not sure how serious you are. but again, those verses are referring neither to leprosy nor mold.
post #51 of 63
Quote:
Originally Posted by idfnl View Post

Then God cast it off my head into the row behind me for some reason.
His Noodliness works in mysterious ways.

232
--
Michael
post #52 of 63

 

Quote:
Originally Posted by in stitches View Post


not sure how serious you are. but again, those verses are referring neither to leprosy nor mold.


I studied theology so I understand what you're saying but such an interpretation makes the verses entirely irrelevant to this thread  lol8[1].gif

post #53 of 63
Quote:
Originally Posted by King Solomon View Post




I studied theology so I understand what you're saying but such an interpretation makes the verses entirely irrelevant to this thread  lol8%5B1%5D.gif

touche laugh.gif

- a man who is unable to laugh, will bear the burden of shame and suffering for generations.

(in stitches; 14:27)
post #54 of 63
Quote:
Originally Posted by in stitches View Post

its not really leprosy that the verse is referring to either. its a spiritual affliction that manifests itself physically. since it sounds similar in description to leprosy it is often referred to as such. however, that too is really a misnomer.
laugh.gif

I originally took the word 'mold' in Leviticus to actually mean mold, a type of fungus. Which to me seamed quite plausible method of dealing with a hygiene and health problem, given that things could be rather primitive in those days, i.e. a lack of proper health care and modern laundering methods. Much of the Old Testament seems to be about giving advice on problems and issues that might have arisen at the time. Like what to do in the event of a big flood.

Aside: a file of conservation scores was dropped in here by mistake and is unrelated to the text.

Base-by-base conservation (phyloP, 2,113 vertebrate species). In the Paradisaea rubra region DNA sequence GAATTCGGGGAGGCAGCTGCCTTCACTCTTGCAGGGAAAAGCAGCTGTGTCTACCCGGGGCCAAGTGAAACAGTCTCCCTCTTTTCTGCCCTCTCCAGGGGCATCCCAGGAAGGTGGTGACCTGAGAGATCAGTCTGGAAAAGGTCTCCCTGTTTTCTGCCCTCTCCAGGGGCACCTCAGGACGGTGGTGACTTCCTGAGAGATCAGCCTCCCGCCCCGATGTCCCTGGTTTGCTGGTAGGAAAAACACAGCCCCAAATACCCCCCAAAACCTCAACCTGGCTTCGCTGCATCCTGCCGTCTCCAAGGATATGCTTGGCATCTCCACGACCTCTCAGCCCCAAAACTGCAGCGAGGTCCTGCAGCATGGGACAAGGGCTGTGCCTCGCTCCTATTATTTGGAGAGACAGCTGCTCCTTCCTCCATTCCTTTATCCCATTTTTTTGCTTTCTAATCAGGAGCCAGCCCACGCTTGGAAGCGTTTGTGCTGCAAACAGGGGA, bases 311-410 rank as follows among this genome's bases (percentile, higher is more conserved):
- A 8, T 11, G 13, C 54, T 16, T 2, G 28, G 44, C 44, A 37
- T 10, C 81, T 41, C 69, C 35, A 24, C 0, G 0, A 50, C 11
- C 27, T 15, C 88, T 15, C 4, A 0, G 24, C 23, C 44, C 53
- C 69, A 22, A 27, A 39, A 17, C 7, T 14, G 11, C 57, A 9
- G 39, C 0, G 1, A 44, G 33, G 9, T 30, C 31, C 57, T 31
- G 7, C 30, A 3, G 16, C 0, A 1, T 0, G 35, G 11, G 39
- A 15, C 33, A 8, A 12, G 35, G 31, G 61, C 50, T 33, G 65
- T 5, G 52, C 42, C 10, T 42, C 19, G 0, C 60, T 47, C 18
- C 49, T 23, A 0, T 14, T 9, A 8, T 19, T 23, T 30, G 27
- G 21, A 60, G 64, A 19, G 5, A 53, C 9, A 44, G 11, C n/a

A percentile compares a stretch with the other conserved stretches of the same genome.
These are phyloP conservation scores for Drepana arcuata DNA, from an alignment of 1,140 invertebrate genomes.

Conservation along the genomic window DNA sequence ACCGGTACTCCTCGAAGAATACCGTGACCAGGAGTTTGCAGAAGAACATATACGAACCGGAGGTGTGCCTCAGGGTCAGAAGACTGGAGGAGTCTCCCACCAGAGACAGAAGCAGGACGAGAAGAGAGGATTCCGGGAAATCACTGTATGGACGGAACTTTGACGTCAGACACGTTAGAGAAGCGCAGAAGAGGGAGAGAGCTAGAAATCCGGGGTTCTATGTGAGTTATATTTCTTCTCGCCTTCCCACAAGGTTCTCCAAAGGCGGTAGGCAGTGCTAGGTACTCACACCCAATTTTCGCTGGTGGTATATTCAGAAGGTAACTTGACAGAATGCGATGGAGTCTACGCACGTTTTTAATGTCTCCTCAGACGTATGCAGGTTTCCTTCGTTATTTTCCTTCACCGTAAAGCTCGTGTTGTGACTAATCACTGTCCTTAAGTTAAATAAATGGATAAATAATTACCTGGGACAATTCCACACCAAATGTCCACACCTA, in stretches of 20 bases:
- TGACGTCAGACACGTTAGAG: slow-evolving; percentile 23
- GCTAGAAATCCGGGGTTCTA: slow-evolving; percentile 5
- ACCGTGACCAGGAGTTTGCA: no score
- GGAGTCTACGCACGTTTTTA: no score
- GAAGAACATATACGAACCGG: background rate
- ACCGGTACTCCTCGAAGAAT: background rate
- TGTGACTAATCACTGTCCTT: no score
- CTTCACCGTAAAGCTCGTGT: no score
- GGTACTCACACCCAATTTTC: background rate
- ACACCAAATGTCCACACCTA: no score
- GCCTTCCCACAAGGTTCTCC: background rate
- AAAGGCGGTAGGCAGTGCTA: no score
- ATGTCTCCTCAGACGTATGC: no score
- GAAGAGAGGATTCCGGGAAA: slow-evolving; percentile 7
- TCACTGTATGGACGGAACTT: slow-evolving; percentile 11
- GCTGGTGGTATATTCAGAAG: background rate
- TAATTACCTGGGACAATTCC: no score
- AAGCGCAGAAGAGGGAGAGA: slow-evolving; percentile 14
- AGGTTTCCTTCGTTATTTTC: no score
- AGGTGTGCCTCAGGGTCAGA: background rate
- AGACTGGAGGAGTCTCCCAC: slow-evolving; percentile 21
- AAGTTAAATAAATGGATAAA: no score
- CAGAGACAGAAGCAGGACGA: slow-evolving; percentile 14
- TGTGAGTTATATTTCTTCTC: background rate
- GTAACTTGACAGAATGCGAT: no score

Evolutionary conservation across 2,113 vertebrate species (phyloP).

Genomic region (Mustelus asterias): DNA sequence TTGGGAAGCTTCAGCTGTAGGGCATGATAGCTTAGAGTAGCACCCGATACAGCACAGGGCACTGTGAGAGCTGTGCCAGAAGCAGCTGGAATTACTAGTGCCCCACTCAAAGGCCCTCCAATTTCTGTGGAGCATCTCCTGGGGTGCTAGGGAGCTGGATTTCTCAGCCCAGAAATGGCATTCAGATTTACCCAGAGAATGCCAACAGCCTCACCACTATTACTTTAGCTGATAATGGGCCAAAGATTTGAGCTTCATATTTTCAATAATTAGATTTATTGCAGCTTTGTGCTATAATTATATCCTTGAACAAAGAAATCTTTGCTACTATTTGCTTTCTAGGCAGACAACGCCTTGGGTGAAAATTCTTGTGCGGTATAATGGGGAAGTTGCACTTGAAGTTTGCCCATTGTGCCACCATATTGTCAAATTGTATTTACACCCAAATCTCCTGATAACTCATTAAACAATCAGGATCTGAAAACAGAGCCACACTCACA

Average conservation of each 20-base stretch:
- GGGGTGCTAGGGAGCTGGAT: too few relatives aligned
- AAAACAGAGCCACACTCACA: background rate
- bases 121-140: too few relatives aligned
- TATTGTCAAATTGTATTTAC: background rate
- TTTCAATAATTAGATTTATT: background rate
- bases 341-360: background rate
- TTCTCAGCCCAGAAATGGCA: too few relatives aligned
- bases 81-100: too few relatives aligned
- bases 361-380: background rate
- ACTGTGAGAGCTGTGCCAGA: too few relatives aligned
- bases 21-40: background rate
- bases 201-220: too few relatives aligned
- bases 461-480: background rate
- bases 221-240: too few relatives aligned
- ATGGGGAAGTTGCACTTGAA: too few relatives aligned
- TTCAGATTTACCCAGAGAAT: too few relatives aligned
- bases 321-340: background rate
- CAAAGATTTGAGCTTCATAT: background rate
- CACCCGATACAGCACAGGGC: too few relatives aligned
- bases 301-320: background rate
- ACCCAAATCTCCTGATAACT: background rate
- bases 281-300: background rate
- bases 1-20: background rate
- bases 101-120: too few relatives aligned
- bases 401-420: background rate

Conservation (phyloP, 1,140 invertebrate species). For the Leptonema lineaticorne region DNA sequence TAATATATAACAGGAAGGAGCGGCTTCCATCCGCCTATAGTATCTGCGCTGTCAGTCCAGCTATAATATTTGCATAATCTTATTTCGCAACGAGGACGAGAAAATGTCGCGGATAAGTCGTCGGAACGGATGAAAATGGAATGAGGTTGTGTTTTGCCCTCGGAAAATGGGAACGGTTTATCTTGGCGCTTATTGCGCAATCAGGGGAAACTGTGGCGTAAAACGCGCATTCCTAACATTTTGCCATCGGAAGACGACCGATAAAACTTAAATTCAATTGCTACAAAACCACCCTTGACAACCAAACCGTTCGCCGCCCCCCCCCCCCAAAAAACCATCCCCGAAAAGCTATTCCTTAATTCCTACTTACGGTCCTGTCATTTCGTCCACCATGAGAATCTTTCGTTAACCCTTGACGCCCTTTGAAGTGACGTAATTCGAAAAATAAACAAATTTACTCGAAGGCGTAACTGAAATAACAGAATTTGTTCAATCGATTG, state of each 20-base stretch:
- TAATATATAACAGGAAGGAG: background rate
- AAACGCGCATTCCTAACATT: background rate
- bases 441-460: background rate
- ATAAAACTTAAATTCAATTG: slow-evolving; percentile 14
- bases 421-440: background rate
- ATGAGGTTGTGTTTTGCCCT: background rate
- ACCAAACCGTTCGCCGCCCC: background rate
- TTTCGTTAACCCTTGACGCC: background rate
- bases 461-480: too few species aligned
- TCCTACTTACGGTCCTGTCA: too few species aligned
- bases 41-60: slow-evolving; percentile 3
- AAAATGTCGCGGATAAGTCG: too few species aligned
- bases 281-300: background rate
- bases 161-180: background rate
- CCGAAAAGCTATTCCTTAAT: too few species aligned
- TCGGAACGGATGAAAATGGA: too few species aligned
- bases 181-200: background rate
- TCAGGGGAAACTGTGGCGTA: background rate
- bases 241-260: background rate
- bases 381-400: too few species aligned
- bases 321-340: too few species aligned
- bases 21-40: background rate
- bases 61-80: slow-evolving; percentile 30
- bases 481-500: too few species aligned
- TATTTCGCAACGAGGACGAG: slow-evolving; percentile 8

I was quoting the New International Version rather than the ancient King James one, where the meanings of some words might have changed since the 17th century. So it's either leprosy or a spiritual affliction? smile.gif
post #55 of 63
if you ask me, it is a spiritual affliction, with a physical manifestation. period. not mold, leprosy, nor a public health or hygiene suggestion.
post #56 of 63
Quote:
Originally Posted by idfnl View Post

Na, I wasnt bothered
But fuck ya, she said that shit really loud, from like 3 rows behind me
I actually thought since I was not a member of the faith that I was not supposed to wear one. When she said that I realized I was doing something wrong and went to get one. Then God cast it off my head into the row behind me for some reason.

I'm going to guess this wasn't at a temple in McLean, because my temple is ~10 minutes from the heart of McLean and I'd venture to say that over half the men don't wear yarmulkes, even on the high holidays.
post #57 of 63
Quote:
Originally Posted by rathebaindc View Post

I'm going to guess this wasn't at a temple in McLean, because my temple is ~10 minutes from the heart of McLean and I'd venture to say that over half the men don't wear yarmulkes, even on the high holidays.

It was actually in Bethesda, MD about 25 years ago.
post #58 of 63
Quote:
Originally Posted by in stitches View Post

if you ask me, it is a spiritual affliction, with a physical manifestation. period. not mold, leprosy, nor a public health or hygiene suggestion.

Isn't this down to how one interprets what one reads in the Bible?

Myself, I'm just reading it as it is, almost like a book of instructions and advice. e.g. if there's a big flood it's probably a good idea to build an ark. Or if your clothes get a certain type of mold, burn them.

That's why I thought Leviticus was referring to mold as what I know as mold. Although I'm of no particular faith or religion, or have any definite beliefs

Oh well enough on this subject from me. smile.gif
post #59 of 63
im not a huge fan of bible interpretation, but this aint the place for that discussion. anyhow that is why i prefaced with "if you ask me." i understand there are other opinions on the matter.

now back to bar mitzvahs and flying head coverings smile.gif
post #60 of 63
My son just had his Bar Mitzvah 2 weeks ago. Our congregation is reform. On Friday night I wore a black suit, grey striped shirt, and a tie (all from BB). On Saturday afternoon I wore a grey window pane suit, lavender shirt, and tie (all from BB). Someone had mentioned earlier about the kids dressing up and they were dead on. Most of the young men had suits on. From the adult men, I saw a mixture from suits, SC, and just plain shirts and ties. At the reception, I changed into more of what I would call "club" clothes after all the announcements were over and the DJ was going.
Jon